Tips for Moving Pastors


Susan Miller knows how it feels to live a gypsy’s life. The wife of a corporate hotel executive, Miller moved 14 times in 25 years. The experience had a profound effect and led her to start Just Moved Ministry. The spiritually based non-profit reaches out to people who are frequently uprooted and equips them with tools to help them let go of the past and embrace new lives. She now leads relocation classes in churches, military installations and corporations, as well as trains motivators to guide families who are dealing with the stress of moving. Miller offers these suggestions.

Tips for pastors and their families making a move to a new church and community:

1. Before you move, be sure you have closure with people and places. Take pictures to recall important memories. You might want to make a scrapbook or album with keepsakes representing your time in that church and community.

2. Once you have moved, be aware of what your overload factors are. Watch for physical, emotional and spiritual strain.

3. Try not to compare your last church and community with your new situation.

4. Be careful of having unrealistic expectations. They can be the ruin of any new appointment.

5. Remember, moving is a loss—a tangible loss. You will grieve on some level. Expect to go through the stages of grief because you have lost close touch with friends, a church, a home or a neighborhood you love. It can be even more traumatic when you move to a new place where you may not have a support system in place. Understand that what you are experiencing is normal.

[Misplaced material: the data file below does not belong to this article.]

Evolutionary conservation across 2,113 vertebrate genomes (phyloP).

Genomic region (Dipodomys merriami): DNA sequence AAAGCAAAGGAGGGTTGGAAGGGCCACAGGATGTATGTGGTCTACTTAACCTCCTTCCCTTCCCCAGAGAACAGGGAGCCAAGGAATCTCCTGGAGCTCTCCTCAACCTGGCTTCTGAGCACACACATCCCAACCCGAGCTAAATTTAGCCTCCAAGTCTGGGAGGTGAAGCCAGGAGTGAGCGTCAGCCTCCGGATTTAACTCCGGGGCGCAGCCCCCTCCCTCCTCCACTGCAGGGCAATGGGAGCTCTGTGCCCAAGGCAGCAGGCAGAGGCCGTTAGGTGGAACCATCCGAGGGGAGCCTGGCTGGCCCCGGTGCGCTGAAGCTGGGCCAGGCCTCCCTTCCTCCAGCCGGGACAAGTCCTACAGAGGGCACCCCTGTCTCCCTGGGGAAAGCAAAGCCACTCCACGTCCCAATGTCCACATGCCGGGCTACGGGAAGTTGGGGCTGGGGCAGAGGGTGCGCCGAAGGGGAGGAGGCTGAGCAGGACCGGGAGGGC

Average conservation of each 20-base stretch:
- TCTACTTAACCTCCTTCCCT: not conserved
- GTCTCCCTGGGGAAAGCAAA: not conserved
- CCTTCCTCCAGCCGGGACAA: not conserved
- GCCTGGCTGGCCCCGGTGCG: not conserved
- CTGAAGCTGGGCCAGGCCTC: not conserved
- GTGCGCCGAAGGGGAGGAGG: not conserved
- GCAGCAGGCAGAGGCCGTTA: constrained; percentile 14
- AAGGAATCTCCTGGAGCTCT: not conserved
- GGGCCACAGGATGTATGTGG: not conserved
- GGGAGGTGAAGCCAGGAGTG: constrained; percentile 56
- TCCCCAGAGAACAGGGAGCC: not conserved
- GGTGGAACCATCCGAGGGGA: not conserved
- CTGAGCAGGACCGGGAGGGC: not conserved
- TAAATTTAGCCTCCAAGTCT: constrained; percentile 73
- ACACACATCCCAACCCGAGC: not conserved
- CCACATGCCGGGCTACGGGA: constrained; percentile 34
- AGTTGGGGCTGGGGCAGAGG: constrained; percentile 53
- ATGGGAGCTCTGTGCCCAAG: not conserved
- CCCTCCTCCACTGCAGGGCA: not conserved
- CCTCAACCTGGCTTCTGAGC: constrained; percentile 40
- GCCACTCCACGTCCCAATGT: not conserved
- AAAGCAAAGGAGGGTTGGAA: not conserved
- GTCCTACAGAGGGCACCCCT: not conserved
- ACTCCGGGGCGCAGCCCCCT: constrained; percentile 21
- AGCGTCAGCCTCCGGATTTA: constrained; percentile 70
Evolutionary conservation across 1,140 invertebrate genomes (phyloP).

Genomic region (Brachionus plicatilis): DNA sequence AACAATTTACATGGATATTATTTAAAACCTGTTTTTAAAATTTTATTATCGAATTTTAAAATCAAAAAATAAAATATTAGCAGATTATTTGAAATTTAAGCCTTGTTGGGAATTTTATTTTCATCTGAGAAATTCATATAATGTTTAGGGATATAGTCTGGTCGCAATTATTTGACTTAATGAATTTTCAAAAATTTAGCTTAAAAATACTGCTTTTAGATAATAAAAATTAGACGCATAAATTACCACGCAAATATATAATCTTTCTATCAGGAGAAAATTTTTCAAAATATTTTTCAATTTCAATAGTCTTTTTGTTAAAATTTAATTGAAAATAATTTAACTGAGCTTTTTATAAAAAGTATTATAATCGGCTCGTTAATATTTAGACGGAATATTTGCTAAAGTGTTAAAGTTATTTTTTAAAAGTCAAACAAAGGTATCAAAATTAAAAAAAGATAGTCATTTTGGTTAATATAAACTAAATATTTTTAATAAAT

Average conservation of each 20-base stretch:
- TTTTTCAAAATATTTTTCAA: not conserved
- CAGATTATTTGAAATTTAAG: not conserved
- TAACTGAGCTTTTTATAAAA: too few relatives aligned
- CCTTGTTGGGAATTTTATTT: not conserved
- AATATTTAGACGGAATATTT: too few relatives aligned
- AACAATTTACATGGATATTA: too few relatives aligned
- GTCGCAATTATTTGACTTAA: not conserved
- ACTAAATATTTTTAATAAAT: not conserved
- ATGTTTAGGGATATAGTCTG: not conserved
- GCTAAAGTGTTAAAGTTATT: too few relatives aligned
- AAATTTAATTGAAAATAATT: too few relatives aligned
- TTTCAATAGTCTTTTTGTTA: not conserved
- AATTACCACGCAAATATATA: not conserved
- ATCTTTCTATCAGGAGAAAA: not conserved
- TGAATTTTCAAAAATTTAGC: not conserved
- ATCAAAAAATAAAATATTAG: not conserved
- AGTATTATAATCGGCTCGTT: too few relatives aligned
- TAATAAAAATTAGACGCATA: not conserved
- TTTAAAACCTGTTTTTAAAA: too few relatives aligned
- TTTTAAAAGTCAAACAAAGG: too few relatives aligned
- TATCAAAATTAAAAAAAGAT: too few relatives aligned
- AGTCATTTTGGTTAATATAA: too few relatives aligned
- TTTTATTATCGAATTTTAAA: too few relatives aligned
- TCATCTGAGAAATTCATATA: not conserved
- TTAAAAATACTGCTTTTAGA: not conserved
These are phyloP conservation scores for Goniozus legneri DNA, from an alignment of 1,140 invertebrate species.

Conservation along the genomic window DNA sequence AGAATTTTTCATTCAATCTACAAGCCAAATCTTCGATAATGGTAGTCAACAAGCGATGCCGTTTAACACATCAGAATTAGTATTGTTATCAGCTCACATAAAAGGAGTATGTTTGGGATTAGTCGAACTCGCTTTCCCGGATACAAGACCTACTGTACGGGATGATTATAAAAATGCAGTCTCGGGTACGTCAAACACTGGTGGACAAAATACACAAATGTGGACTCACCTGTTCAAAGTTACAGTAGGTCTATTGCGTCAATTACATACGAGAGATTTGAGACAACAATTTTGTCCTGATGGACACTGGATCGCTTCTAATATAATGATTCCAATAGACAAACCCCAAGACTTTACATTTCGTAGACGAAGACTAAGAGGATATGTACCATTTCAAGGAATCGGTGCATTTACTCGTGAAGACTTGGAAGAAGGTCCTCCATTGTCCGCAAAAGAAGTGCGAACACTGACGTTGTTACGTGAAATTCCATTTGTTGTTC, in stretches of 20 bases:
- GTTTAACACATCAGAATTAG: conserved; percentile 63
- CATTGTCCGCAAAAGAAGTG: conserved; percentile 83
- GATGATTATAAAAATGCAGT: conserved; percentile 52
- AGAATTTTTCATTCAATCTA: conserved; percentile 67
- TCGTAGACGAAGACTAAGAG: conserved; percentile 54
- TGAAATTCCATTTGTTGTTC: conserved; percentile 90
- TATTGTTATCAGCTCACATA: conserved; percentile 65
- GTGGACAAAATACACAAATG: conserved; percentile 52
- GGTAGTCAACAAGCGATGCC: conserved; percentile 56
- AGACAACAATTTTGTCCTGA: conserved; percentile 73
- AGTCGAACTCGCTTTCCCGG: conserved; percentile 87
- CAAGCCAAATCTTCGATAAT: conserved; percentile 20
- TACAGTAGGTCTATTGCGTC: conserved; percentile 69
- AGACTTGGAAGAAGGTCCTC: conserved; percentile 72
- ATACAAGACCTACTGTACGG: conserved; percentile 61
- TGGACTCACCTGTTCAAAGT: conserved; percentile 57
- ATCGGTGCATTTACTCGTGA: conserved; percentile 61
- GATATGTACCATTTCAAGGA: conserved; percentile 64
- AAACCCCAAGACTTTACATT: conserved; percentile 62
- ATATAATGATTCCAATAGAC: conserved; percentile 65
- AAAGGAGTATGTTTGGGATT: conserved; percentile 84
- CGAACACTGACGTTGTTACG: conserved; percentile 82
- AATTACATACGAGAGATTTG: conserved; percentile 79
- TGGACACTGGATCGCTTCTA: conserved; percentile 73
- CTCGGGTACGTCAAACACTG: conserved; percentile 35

6. Be sensitive to your spouse’s identity crisis. The loss of personal identity in a move can be huge. So many times people introduce the spouse as a pastor’s wife or husband rather than “this is Judy” or “this is Joe.” Loneliness in ministry is a bigger issue than many people realize.

7. Let people help you. It could be the beginning of a friendship and it lets the congregation be a part of your family. Don’t isolate yourselves.

8. Borrow an egg! One way to begin a friendship is to borrow an egg. It’s a way to start a conversation. It’s a first step.

9. Build your nest. Circumstances may force you to hit the ground running, but as much as possible, find time to settle in. It is important to get unpacked, put things in place, begin to make a home and start putting down roots.

10. Communicate. Share your anxiety. Don’t let your emotions fester. Talk to someone. Pray.

11. Remember, the greatest adventure is building the kingdom of God. You are doing God’s work. God has you right where you are to be.

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